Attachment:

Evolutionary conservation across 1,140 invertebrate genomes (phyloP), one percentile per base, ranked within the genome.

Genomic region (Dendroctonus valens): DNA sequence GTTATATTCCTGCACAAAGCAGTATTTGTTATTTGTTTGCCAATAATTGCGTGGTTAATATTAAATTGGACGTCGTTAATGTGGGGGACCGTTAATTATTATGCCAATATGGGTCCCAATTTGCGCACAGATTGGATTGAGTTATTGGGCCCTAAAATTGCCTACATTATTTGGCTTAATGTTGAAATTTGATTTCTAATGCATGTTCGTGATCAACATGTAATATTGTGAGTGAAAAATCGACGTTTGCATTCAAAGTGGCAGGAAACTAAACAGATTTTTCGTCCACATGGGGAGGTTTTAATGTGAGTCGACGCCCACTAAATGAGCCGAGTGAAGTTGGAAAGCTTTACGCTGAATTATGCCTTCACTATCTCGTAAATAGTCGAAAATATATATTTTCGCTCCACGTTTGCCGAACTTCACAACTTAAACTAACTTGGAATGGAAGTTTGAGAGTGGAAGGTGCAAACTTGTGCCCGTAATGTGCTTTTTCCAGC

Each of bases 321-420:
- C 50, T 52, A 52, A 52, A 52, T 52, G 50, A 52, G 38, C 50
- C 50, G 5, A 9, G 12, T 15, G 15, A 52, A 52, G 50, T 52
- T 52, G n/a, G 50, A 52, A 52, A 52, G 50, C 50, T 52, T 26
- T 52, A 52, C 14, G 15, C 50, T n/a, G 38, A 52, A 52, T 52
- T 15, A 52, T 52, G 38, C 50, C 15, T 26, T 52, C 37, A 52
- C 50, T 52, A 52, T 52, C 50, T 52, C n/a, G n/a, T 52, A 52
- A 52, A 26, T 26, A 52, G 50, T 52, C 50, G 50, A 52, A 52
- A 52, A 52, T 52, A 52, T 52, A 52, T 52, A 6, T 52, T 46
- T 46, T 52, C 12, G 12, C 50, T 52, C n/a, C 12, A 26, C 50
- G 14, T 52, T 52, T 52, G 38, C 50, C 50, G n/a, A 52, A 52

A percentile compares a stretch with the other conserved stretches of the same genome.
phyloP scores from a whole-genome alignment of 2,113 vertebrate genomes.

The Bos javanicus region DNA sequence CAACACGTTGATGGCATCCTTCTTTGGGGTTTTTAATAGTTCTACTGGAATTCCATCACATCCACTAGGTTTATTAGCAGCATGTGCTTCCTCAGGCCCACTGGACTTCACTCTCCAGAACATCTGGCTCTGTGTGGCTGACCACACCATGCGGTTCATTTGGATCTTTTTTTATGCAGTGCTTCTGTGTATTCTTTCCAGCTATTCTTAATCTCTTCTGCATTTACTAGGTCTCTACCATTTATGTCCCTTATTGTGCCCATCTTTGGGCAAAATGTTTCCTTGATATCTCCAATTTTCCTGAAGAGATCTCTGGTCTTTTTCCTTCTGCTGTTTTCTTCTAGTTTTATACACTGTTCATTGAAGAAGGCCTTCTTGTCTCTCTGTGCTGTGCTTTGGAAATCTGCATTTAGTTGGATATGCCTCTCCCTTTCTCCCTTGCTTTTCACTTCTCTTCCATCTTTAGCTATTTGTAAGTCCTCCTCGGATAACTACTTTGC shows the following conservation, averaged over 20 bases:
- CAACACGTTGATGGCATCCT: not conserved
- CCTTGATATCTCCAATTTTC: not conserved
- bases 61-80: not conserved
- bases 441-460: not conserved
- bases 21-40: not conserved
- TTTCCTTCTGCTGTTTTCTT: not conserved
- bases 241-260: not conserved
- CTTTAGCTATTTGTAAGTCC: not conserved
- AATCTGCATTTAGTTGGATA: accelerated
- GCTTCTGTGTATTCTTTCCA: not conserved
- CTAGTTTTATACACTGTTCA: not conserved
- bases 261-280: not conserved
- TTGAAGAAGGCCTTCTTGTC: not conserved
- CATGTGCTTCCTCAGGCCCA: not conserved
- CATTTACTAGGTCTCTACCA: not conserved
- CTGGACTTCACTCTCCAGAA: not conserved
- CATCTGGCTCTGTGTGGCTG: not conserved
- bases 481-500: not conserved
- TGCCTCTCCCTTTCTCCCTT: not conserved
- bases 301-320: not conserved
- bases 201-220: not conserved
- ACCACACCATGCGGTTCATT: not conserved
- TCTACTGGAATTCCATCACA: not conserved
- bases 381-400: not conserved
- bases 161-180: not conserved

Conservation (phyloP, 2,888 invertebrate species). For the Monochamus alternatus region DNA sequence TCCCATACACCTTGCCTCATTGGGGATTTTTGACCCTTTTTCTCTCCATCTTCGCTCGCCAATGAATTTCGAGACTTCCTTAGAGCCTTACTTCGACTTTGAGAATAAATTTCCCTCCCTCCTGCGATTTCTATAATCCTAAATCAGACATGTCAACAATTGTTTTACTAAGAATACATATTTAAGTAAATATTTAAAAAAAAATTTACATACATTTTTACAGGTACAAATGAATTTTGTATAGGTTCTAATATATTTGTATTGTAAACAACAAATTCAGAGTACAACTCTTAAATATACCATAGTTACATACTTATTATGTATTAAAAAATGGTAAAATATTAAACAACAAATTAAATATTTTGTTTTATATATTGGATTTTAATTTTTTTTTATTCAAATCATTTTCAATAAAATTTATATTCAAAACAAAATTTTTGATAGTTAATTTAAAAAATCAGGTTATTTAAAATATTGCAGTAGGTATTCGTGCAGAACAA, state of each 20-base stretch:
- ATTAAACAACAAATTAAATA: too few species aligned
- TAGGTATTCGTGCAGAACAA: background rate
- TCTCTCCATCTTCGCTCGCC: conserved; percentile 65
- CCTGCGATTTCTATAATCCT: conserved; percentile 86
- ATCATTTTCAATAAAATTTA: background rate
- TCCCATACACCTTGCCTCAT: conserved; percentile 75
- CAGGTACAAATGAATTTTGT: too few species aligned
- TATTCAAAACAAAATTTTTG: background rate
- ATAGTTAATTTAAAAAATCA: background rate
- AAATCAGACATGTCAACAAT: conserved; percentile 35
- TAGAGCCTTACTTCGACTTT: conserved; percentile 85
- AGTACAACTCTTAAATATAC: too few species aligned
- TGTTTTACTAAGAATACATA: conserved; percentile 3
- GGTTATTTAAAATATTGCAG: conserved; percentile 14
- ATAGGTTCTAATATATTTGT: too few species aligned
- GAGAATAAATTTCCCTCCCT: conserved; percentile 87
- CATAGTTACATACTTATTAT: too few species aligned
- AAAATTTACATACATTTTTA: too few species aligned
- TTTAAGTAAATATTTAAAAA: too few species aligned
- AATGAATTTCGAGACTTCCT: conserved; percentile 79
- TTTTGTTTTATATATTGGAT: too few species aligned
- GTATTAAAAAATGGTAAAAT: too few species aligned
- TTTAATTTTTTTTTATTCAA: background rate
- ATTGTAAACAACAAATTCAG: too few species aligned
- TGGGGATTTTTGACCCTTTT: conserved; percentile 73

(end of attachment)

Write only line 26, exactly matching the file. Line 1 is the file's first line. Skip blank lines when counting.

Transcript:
- GCTTCTGTGTATTCTTTCCA: not conserved